Extending #Moodle Compact Course Design @jenhegna @diben
|Slide 2 from Jen Hegna's MoodleMayhem Episode 9 Presentation - View it online|
Thanks to the excellent prep work of Diana Benner--which helped me better appreciate Adobe Connect as a webinar platform--the Moodle Mayhem LIVE Chat with Jen Hegna went off without a hitch! Although the audience was small, you can catch the whole presentation--essentially, a video recording--online at the Moodle Mayhem web site page setup for today's episode.
Jon Fila (MoodleShare.org) took the time to share his reflections on today's MoodleMayhem.org Podcast on his blog. Here's an excerpt from Jon's email summarizing his blog entry:
Here's are reasons for why you might/might not design courses like this.It is safe to say that the first bullet really goes towards addressing Jim Judge's question, which was the same thought crossing my mind--Compact Course Design looks like a LOT of work. That thought is immediately countermanded by the understanding that such work is well-worth the results.
- The extra time it takes to create these is more than made up.
- It gets easier.
- Teachers need to take more care in the presentation/design of their content.
Jon makes the following point in his blog entry, extending the conversation Jen began in her preso on MoodleMayhem Show:
Visual appeal matters. Like it or not, teachers have to learn some elements of design to sell their content. I had an interesting discussion with an IT person once who asked why I spend so much time on layout/design of content. I could just upload the text/PDF files the old way. He couldn't wrap his head around why someone would not just read what they were supposed to. Even if they did, I would still argue that participants will remember more of the content if they are visually engaged.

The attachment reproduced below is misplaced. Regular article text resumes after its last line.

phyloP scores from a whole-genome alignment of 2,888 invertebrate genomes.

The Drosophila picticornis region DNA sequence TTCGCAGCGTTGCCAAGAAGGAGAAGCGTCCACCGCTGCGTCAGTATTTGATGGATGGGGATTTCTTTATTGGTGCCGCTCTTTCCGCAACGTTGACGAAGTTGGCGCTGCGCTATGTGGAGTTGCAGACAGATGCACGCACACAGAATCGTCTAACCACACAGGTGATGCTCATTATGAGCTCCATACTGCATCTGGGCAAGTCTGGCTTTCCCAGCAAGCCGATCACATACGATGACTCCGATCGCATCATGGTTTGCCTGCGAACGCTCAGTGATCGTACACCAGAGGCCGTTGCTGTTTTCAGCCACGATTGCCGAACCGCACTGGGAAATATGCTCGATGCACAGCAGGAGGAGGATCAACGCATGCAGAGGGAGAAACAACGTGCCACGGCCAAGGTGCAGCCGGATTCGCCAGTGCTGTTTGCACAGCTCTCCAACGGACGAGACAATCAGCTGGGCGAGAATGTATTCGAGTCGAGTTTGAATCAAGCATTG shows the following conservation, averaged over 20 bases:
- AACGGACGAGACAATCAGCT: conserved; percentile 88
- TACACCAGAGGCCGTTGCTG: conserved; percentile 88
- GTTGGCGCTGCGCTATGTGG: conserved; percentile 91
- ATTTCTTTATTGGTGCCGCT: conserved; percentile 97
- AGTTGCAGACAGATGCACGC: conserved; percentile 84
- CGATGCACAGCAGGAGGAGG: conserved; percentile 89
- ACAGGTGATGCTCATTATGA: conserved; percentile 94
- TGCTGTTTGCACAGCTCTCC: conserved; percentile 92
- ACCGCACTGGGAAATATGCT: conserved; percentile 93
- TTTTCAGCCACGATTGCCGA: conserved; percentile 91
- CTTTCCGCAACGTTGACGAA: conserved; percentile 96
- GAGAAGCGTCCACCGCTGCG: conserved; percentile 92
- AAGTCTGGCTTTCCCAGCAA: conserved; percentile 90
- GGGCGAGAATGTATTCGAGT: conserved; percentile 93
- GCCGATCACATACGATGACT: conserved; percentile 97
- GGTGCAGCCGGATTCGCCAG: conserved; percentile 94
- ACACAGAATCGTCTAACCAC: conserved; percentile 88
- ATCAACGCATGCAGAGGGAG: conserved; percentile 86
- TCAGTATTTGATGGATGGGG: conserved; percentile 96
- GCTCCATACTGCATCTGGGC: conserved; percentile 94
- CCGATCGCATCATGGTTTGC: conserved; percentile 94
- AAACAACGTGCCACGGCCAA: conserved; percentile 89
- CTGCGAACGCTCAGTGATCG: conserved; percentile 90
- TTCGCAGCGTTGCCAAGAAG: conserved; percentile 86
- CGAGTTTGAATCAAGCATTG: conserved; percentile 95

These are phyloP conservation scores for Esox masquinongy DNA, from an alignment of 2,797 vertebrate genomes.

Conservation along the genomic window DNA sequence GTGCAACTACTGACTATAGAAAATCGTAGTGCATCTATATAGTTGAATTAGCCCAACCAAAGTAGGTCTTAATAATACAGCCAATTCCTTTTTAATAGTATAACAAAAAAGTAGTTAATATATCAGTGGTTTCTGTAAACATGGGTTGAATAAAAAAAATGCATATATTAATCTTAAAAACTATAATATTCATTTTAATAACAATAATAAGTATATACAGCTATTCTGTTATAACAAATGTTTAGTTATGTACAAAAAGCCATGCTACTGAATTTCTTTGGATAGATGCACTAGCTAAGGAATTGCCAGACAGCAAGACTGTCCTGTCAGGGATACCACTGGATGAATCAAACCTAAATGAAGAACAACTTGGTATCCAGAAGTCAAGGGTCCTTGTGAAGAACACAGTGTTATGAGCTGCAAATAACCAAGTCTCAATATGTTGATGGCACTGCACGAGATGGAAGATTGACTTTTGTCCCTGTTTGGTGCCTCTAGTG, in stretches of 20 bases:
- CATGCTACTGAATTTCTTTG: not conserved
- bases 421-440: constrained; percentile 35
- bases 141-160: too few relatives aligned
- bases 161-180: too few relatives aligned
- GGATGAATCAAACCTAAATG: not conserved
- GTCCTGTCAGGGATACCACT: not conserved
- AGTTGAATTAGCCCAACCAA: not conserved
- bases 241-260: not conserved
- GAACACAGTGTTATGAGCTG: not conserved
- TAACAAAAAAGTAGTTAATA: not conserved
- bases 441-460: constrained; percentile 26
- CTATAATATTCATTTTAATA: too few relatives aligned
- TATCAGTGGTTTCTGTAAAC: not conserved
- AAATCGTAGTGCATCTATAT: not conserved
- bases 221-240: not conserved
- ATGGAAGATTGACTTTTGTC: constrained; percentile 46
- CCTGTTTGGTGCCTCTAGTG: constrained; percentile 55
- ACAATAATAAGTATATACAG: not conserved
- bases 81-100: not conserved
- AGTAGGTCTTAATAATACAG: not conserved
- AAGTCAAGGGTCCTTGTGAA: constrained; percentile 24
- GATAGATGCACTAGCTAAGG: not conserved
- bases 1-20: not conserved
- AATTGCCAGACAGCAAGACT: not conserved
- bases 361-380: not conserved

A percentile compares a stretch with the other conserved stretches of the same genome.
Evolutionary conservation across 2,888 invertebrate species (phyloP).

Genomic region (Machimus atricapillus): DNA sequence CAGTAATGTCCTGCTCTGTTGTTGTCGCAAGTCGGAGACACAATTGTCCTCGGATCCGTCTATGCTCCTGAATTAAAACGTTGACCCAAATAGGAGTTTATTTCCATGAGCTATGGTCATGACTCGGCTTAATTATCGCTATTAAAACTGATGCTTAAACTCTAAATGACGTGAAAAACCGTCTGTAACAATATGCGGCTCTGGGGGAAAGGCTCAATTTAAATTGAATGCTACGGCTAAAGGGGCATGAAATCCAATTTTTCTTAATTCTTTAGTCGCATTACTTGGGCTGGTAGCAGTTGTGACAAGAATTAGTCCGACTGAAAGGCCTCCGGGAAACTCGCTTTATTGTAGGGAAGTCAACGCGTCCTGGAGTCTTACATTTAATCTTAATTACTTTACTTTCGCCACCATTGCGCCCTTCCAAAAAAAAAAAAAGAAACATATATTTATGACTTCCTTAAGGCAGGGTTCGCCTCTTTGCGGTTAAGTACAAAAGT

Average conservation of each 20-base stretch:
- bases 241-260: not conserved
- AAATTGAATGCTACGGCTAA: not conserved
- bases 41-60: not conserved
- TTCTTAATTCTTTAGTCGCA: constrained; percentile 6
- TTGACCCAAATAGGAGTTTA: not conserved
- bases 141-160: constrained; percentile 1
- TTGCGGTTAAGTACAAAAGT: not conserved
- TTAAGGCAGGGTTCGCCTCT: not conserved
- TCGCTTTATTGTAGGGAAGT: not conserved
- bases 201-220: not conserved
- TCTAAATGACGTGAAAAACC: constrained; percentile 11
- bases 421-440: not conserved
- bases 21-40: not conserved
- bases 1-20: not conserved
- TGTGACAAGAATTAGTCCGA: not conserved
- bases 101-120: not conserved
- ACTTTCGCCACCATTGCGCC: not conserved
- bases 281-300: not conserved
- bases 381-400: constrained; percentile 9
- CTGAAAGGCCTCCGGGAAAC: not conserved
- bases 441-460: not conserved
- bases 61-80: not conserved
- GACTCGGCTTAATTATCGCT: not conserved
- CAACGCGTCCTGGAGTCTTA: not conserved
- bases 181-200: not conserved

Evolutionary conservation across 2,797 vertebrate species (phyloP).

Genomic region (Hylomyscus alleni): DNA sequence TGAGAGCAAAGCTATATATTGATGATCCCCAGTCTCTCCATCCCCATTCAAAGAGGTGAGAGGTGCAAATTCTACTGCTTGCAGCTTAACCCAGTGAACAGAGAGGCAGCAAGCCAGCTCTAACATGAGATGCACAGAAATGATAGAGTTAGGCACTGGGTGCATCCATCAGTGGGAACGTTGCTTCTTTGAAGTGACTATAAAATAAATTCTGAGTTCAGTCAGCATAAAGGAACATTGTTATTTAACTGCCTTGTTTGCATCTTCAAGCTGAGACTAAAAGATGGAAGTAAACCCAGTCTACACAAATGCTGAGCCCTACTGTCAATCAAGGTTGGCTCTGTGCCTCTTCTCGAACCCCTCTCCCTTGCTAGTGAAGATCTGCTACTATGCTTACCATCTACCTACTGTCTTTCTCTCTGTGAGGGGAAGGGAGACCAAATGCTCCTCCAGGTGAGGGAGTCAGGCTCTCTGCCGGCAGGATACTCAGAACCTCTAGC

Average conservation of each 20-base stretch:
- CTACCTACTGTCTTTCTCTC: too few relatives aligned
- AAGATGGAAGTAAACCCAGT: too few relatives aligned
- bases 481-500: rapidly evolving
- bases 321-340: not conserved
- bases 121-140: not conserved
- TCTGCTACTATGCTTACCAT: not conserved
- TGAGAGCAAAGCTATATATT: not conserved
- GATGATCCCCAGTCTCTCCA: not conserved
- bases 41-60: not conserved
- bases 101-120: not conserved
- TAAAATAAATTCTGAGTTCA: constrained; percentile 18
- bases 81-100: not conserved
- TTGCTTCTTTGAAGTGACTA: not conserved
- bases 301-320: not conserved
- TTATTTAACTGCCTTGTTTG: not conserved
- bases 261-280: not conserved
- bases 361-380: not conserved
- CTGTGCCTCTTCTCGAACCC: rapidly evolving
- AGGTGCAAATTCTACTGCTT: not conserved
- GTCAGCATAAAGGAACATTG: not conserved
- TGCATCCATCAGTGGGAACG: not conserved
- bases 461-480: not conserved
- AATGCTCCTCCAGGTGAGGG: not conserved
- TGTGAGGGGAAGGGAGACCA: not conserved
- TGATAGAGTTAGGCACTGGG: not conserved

Certainly, visual appeal makes a difference. As a person who made an F in kindergarten and never improved his visual design skills, I have found this to be a tough realization. While my focus is on the written word, I often have to partner and rely on others to create visually appealing content.
DesignFlair blogger points this out in this opening paragraph about blogging (10 Steps to a Killer Blog), and, obviously, it's a human thing. We are often attracted to the beautiful.
No matter how much marketers say otherwise, an attractive design is a significant influence to bounce rate and what visitors think of your site (yes, I had to emphasize this). Design is about making information more legible, and attractiveness is one factor that affects usability.
It's a perspective that has found advocates:
Considering what we discussed earlier about cognitive loads, you can already see how this approach is effective for elearning. The learner is better able to understand and process the information, making it more memorable... to lessen the cognitive load you can:
Read more at Articulate.com, which has an great blog entry on this topic and eLearning.
Jon Fila includes more advice online in this entry. It makes me wonder how much longer before all of us are following in these footsteps?